- the reference number supplied in the index - this is most important;
- the name of the church, chapel or register office where the marriage took place;
- the names of one or both of the parties who were married;
- the date of their marriage (to within five years is sufficient)
Do not forget to include all the information asked for in the application - the better the information supplied, the greater the chance of being supplied with the certificates required. And a stamped addressed envelope will help get the certificate back to you more quickly. Applications sent from outside the UK should enclose two International Reply Coupons with their self-addressed envelope instead of stamps.
The fee for each certificate is £12.00 and should be sent with the application. Cheques should be crossed "/&Co/". Do Not Send Cash.
Applicants wishing to pay by credit card should include in their applications the relevant
details, i.e. type of card, name of cardholder, card number and date of expiry.
Please note that only the offices noted above can accept credit card payments
4. Can I see the original records?
Original records of births, marriages and deaths held at register offices in England and Wales are not open to the public, and information can only be released in the form of certificates issued by the registrars.
However, for marriages in the Church of England, a duplicate set of records exists, to which the public does have free access. These registers were normally retained by the church, and those for Bath have often found their way into the Bath Record Office, and may also be found on microfilm at local libraries or family history centres.
5. Why are the reference numbers different from the national marriage indexes?
The national indexes of marriages in England and Wales at Myddleton Place (formerly at St. Catherine's House or Somerset House) list all persons married in each quarter year from 1837. They show the name of the bride or groom, the surname of the spouse (from 1912 only), the name of the registration district (as it existed at the time of the marriage), and a volume and page number which is unique to the General Register Office and of no use to local registrars.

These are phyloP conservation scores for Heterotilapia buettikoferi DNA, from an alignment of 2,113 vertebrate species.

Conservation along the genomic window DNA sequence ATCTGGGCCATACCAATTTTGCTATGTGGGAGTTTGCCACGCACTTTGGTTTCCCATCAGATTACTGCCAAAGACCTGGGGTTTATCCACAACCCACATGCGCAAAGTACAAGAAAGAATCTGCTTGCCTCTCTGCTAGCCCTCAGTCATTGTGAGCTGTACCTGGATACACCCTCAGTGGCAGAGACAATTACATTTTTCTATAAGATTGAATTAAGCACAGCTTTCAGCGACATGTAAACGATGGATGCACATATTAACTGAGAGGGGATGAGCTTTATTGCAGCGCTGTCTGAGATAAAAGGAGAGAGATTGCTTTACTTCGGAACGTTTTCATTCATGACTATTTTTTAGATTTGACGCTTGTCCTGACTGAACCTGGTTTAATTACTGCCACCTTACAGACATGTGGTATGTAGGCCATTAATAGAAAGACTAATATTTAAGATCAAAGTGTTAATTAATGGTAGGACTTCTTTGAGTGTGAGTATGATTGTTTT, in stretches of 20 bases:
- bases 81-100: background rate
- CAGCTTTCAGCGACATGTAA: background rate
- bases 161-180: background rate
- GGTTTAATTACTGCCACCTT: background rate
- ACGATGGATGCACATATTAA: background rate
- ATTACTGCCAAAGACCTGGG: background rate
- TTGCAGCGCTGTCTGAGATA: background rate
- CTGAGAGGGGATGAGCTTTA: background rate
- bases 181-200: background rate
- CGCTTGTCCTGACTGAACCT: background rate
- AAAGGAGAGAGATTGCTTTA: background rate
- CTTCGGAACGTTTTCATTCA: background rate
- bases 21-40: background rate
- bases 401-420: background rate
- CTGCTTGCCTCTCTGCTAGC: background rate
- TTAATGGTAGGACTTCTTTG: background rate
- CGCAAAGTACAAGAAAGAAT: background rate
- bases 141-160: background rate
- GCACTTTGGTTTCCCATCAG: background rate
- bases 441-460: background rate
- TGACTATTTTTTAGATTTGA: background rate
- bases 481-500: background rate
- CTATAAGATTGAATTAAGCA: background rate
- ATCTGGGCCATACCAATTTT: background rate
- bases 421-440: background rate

Every three months since July 1837, local registrars and Church of England ministers have been required to send copies of their marriage register entries to the General Register Office. For various reasons, sometimes marriages were missed, or details were copied incorrectly from the register; this can usually explain differences between certificates ordered by the GRO and those obtained from local register offices. Generally speaking, registers and indexes held by the local offices are less prone to error, and should therefore be more accurate than those at the GRO.
6. Why can't I find a marriage in the indexes?
A quick glance through the indexes reveals some unusual spellings of common names, and this often explains why a marriage can be hard to find. In the early days of registration, and because of the high level of illiteracy, the bride and groom told their name to the vicar or registrar, who would spell it as he heard it. If the couple could not read or write, they would not know whether the names were being spelled consistently. For example, people looking for the Muir family may not think to look under 'Mewr', or 'Raleigh' under 'Rolli', and a degree of lateral thinking may be required.
To help overcome this problem the search pages have the ability to try to list names that sound similar but are spelled differently. Hint and tips about getting the best from the search of the indexes on this web site are available here.
If you are satisfied that a name does not appear in the indexes, then your ancestor may have travelled outside the area to be married. It was not unusual for a couple to travel several miles from their usual home to marry at a church used by their parents or other relations. The GRO indexes may be helpful in locating where they married, but please remember that a lot of records have moved around due to boundary changes between districts.
7. What should I do if I find a mistake in the indexes?
Although every effort has been made to ensure the accuracy of these indexes, it is possible that an occasional mistake or omission can occur. If you think you have found an error then please send an e-mail to: Bath BMD Webmaster, giving as many details as possible.